Tuesday, November 11, 2008

Lowered Ears and French Favors

So I thought ordering in from upscale restaurants was quite something, but this evening, I ordered in a haircut. This wasn't a product of the Egyptian way of doing things (in which doctors still regularly make house calls and where you can order drugs sent to your door that aren't even available over the counter in the States), but rather the work of an acquaintance originally from Wisconsin. Now, those of you who know me well know that I'm finicky about my hair and rarely every pleased. I can only hope that the implicit trust I placed in my new friend is justified. My first few glances in the mirror revealed that nothing horrific had happened, but we'll see what I think tomorrow. As it is, I was rather impressed by the degree of professionalism.
Prior to my haircut, I'd been in Ain Shams where I spent the better part of two hours teaching about when to use "going to" and "will". My gosh, I have new-found respect for English teachers (including my mom). Tito, the one who's catching on the fastest, coaxed me into arriving early before class next Monday to give him a basic run-down on French. We'll see how that goes, ha! Teach French to an Arabic-speaking Sudanese guy in English in Egypt seems as though it could be an uphill battle. Later in the evening, during my haircut, I was also asked for a bit of French-tutoring.
The balmy weather (still in the 70s) and the teaching session lifted my otherwise stormy spirits. I'd been trapped in my apartment all day trying to assemble an annotated bibliography for one of my papers and got a case of cabin fever after about six hours. On my way to the metro, I wore the most impassive face I could muster, shoved in my earphones, and tried to ignore the world. Arriving at Tahrir Square, I passed an American couple trying to pleasantly turned down an obnoxiously persisent Egyptian man trying to get them to visit "his shop". As much as we talk about racism directly against Arabs, racism runs rampant here too. Egyptians on the whole are racist against black people, but also against whites. There's this view that we're these decadant infidels with gobs of money that can afford to be ripped off and therefore should be. I got into an argument with an unscrupulous cabdriver one night who asked me for twice the price an Egyptian would pay to go to my destination. I told him it was outrageously high and he didn't deny the price was high. Instead he goes, "but is it a problem for you?" suggesting that I could afford his inflated fare. Naturally, I found a more reasonable cab driver. Anyway, I left the American couple to fend for themselves after shooting them some sympathetic glances giving them an out to approach me if they wanted to. I next passed by a man getting his shoes shined in the street and contemplated how degrading shoe-shining is, or at least appears to be. I don't mean in places like George's shoeshine parlor in downtown Peoria, but rather where someone who is clearly impoverished is forced to bend over someone else's feet for a period of time attending to the shininess of their footwear. It is often the case that the shoe shinee here, be he a cop or a businessman, perches proudly and takes up as much space on the sidewalk as he can while this process takes place. Perhaps I'm not explaining it well, the site just struck me as off-putting and has the last several times I've beheld it.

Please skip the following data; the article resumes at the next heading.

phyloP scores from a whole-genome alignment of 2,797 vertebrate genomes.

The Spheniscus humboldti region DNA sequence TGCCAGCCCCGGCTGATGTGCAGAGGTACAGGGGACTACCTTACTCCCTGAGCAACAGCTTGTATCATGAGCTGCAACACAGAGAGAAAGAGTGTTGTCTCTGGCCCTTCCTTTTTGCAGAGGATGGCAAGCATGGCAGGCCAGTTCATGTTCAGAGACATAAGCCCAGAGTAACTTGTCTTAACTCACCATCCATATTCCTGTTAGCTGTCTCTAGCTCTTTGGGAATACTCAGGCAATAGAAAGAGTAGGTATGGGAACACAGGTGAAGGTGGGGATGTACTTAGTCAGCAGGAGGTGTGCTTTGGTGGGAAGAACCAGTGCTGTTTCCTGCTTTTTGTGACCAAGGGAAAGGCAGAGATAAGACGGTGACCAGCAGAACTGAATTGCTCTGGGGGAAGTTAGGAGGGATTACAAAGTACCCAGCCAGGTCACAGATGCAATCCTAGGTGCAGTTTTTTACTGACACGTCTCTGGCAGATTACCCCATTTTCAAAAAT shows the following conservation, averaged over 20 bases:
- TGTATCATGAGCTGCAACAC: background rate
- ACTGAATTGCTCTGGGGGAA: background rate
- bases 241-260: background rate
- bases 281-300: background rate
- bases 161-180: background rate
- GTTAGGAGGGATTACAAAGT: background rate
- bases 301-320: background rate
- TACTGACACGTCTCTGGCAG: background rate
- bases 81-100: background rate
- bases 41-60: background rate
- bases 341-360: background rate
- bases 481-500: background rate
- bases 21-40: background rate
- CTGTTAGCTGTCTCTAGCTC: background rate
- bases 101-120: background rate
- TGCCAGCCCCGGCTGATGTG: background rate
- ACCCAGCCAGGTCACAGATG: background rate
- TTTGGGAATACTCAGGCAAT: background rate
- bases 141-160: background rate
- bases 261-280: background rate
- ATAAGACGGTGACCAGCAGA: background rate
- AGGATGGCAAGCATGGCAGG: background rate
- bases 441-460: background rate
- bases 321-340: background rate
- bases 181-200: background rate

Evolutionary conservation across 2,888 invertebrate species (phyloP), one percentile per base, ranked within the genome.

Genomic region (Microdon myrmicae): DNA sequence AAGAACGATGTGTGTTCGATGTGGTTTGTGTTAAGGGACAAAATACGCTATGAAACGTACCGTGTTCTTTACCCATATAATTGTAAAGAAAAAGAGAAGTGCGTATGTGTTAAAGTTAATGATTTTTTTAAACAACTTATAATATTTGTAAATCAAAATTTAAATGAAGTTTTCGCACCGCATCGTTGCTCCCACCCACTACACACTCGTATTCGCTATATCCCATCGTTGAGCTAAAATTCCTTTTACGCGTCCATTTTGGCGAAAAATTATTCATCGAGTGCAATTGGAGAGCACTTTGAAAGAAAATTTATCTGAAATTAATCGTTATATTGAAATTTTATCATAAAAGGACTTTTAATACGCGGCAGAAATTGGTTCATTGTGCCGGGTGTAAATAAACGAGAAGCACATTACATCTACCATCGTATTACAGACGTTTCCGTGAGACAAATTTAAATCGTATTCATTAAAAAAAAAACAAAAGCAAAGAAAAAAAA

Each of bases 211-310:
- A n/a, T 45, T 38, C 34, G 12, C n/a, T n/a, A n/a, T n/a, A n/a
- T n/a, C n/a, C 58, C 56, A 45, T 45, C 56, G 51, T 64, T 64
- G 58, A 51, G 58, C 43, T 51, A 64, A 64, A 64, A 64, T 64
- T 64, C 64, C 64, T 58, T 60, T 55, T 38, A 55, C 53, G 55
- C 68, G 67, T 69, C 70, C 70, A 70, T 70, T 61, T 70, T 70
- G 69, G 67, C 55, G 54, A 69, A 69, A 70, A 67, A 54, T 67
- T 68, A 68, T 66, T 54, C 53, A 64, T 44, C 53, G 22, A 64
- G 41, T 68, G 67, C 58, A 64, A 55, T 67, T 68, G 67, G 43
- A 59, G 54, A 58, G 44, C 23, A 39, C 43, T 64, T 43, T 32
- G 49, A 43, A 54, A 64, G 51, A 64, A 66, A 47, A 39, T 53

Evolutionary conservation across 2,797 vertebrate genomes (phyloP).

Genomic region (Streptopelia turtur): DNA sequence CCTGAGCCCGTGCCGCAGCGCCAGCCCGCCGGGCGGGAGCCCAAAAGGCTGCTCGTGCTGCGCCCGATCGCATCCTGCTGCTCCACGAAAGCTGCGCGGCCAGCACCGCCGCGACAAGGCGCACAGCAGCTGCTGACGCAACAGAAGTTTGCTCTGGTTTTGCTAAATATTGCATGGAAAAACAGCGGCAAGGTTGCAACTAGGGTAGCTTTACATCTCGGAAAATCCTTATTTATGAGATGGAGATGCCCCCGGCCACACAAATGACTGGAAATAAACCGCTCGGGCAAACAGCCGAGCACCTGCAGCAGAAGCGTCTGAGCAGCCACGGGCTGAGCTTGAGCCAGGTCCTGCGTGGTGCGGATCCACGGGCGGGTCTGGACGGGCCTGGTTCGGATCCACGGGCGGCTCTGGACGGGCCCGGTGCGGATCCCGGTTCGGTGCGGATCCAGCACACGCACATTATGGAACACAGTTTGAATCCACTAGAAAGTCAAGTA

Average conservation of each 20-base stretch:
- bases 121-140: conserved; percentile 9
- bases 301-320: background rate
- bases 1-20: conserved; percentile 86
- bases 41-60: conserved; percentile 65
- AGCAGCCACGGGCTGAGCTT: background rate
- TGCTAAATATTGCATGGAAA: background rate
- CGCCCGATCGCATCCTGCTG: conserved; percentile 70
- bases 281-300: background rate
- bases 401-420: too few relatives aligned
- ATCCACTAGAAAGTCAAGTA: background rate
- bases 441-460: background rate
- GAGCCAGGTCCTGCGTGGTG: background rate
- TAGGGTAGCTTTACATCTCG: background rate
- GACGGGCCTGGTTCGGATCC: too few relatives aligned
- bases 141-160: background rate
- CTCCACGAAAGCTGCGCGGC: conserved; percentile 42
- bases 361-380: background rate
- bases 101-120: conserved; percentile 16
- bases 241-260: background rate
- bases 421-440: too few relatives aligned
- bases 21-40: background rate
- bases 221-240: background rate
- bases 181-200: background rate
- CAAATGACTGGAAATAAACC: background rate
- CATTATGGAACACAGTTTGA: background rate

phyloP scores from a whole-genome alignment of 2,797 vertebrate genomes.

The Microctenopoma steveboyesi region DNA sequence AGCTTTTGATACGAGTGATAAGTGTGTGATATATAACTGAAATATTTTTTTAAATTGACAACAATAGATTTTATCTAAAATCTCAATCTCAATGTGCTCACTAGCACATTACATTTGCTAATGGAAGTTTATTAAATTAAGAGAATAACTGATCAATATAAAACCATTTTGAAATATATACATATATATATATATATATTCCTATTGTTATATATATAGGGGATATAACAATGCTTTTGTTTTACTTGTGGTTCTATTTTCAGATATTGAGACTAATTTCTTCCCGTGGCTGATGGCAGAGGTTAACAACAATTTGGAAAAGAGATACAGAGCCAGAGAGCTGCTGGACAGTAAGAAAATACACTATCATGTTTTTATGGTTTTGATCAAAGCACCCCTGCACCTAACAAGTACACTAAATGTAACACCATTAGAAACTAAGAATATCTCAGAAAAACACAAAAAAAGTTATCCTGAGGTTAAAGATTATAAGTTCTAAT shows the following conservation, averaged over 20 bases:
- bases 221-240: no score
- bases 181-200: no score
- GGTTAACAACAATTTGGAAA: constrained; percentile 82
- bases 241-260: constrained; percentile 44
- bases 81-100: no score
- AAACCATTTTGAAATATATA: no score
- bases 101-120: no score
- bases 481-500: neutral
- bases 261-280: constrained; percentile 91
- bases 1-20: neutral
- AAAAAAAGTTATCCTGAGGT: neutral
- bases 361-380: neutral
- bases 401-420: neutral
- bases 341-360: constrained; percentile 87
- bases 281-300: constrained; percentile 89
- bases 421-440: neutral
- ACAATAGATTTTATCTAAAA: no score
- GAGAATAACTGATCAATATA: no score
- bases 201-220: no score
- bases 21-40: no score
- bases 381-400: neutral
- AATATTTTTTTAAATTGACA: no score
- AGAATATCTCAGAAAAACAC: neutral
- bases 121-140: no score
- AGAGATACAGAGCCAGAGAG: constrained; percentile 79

On the way back from the metro, I went to get bread from a corner market only to find that, instead of whole wheat "Rich Bake" there was, in fact, a cat on the shelf. This was my second unexpected animal encounter of the evening, the first being in Ain Shams when walking to teach. As I passed an internet-café, an electronics shop, and a dry goods store of sorts, I suddenly found myself surrounded by goats. They were just sort of their, half-corralled, half-freely wandering among the cars and trucks. I don't ask questions anymore. Especially not questions like those inspired by the butcher shops in Ain Shams, such as, "Huh, that's an interesting tail on that carcass, I wonder what kind of animal that used to be?"

Facebook activism in Egypt (with a video worth watching)
Egyptian president Mubarak visits Sudan
Egyptian woman killed by bulldozer while protesting the demolition of a home in Qena

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